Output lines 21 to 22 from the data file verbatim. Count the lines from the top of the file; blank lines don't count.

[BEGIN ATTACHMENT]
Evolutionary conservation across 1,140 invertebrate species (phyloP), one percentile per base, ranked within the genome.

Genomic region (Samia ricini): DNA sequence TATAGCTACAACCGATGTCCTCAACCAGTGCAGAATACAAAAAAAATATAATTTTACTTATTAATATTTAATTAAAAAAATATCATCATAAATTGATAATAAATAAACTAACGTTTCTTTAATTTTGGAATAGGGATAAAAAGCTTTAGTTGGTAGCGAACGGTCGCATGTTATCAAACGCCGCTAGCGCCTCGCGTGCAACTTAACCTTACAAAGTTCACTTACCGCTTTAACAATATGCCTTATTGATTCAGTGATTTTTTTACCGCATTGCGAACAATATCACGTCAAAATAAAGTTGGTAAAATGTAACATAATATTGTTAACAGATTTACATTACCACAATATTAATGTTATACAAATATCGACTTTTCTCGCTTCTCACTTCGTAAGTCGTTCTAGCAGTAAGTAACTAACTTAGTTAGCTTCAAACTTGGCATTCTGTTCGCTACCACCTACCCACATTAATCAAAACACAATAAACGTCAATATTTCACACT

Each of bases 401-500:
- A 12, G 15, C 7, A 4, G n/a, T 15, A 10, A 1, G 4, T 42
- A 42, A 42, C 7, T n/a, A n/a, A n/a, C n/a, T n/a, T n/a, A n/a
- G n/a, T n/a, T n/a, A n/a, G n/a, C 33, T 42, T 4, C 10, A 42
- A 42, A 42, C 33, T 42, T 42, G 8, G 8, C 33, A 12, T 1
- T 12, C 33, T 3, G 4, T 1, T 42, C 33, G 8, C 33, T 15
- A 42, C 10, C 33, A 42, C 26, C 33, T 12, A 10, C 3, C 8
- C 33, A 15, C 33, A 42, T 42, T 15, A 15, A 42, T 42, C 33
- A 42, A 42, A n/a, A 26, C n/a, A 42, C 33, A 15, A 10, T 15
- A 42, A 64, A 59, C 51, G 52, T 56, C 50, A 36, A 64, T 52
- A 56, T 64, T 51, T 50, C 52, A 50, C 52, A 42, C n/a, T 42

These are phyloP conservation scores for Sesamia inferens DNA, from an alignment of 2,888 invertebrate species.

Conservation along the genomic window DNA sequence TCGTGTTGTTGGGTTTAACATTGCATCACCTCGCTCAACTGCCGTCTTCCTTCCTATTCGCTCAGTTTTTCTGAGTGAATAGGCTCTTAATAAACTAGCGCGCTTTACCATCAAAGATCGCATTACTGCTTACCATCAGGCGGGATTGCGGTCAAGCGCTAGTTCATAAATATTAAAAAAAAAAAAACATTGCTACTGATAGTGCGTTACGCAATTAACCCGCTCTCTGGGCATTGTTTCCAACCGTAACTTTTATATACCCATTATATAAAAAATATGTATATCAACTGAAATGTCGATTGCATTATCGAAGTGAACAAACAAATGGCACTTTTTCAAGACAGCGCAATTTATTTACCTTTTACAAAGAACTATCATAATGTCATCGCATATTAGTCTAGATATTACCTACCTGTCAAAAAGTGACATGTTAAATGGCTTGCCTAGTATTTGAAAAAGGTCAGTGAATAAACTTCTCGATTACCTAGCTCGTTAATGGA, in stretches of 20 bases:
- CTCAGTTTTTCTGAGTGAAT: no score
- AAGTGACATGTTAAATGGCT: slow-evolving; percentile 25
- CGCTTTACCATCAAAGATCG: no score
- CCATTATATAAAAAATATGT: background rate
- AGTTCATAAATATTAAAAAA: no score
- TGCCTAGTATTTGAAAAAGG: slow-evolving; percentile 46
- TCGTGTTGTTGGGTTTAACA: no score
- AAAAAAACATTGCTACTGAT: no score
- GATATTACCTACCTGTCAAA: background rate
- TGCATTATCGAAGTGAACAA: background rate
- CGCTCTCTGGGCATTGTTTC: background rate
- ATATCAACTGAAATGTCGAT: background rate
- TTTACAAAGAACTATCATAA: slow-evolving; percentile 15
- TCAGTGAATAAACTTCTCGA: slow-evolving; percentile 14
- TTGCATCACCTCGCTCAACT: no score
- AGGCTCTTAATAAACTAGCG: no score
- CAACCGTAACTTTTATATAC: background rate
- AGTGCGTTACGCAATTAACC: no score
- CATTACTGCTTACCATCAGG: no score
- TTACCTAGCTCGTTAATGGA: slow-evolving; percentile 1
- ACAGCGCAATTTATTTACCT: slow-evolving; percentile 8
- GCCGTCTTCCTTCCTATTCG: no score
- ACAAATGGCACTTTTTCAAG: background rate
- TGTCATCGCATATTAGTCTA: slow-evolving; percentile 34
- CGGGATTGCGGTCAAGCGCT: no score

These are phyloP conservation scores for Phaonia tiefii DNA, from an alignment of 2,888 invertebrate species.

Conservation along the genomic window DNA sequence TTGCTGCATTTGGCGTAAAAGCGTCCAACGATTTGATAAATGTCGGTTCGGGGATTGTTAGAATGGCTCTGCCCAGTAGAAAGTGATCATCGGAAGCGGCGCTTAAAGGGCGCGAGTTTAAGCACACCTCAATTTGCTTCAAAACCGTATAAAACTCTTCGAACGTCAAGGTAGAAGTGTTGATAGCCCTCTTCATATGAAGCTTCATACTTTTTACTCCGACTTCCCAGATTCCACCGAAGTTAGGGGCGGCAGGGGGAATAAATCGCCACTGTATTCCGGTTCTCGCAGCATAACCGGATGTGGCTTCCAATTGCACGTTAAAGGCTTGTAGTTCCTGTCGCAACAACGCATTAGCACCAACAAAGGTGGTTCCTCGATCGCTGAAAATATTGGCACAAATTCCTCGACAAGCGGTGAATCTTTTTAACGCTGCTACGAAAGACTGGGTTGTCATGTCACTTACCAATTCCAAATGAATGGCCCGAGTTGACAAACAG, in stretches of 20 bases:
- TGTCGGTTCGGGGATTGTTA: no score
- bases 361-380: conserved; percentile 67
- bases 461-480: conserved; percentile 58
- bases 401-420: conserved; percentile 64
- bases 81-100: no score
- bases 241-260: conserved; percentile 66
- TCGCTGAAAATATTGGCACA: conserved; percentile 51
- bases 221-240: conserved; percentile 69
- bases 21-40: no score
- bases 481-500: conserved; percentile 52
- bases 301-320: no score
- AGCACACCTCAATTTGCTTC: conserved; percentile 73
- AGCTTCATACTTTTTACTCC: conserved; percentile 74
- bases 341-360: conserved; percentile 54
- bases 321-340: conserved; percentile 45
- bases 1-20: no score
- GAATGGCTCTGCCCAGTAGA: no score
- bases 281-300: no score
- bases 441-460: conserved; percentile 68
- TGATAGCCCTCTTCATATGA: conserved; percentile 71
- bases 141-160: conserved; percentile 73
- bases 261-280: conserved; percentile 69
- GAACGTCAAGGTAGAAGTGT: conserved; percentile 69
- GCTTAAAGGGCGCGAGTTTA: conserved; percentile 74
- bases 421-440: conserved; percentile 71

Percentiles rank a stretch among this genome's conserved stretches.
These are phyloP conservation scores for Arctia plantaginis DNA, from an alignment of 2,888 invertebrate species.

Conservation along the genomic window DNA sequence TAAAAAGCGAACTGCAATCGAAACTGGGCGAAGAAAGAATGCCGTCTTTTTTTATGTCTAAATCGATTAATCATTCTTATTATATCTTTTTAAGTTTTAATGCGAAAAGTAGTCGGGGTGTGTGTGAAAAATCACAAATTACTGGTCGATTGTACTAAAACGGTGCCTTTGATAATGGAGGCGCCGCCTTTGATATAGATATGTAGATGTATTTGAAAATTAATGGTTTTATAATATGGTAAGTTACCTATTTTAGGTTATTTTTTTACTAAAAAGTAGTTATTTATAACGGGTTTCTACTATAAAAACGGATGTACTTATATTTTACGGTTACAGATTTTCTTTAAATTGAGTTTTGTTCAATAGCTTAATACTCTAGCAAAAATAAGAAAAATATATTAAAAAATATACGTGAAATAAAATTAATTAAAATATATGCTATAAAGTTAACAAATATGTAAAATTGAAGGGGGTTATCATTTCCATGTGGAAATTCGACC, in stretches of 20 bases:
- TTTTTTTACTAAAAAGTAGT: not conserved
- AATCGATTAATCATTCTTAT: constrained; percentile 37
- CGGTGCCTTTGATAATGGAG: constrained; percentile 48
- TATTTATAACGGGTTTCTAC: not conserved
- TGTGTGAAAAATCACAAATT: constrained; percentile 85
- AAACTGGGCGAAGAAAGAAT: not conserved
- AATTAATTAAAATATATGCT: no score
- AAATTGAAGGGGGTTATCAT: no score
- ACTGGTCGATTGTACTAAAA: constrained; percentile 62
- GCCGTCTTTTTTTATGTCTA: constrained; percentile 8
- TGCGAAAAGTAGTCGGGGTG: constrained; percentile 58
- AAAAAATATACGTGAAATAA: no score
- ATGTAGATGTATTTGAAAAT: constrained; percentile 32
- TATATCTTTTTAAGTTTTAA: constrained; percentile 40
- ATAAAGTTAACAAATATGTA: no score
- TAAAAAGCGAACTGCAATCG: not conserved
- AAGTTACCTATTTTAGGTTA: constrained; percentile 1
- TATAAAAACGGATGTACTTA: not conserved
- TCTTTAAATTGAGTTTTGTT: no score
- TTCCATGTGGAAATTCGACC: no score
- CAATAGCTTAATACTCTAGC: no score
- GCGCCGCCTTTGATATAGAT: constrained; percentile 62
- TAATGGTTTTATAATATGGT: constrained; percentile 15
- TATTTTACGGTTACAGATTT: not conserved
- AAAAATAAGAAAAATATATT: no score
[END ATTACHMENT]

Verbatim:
- TGCCTAGTATTTGAAAAAGG: slow-evolving; percentile 46
- TCGTGTTGTTGGGTTTAACA: no score